Panic Architecture

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Panic architecture is a term used to describe a participatory architecture that demands compulsive interaction or attention. Facebook is the most potent form of panic architecture because families and friends can panic each other or be heavily affected by photo posts and status updates. E-mail, especially when attached to an audible update signal, is another form of panic architecture because it invites the user to obsessively click it.[1]

Digital panic generally occurs when multiple systems of intermittent reinforcement concurrently demand a user's attention. Intermittent reinforcement describes the urge to click on Emails and other cites of social interaction. The idea of intermittent reinforcement comes out of B.F. Skinner's theories on Operant Conditioning and Behavorism. His experiments that found that rats who got irregular rewards from food-bar-pushing were far more driven to compulsively push the bar.[2]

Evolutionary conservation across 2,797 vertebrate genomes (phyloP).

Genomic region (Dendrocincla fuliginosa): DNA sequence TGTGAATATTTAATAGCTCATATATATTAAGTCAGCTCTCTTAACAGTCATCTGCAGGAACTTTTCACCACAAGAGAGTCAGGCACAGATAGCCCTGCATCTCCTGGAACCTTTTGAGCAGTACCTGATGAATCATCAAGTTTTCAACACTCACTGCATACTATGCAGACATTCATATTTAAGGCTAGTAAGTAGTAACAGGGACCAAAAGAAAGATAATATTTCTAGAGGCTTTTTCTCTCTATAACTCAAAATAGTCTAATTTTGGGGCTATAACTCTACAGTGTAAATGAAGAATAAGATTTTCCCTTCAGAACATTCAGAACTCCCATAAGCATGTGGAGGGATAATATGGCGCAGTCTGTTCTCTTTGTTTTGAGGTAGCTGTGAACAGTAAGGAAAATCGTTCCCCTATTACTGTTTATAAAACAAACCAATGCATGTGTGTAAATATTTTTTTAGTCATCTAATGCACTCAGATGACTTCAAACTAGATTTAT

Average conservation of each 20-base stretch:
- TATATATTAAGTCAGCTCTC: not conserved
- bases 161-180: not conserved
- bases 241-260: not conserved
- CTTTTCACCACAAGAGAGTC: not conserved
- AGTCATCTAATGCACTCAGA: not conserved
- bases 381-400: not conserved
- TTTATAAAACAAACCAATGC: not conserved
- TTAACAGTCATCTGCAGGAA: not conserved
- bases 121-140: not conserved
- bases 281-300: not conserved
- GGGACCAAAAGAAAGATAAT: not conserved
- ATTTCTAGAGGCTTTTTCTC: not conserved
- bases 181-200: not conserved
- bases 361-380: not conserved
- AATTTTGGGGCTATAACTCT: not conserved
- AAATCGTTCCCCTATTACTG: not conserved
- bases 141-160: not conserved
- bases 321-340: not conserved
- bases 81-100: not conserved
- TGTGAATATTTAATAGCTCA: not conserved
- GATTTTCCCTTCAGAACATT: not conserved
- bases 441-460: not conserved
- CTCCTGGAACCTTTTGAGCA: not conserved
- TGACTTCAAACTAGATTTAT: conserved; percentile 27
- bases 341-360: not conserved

1. Webb, Matt, and Tom Stafford. Mindhacks - Why Email is Addictive and What to do About it. Published Sept. 2006. Accessed Oct 2011.
  2. Author Unknown. Factoidz - Intermittent Reinforcement: Are You Addicted to Email and Smartphones? Addictions. Accessed Oct 2011.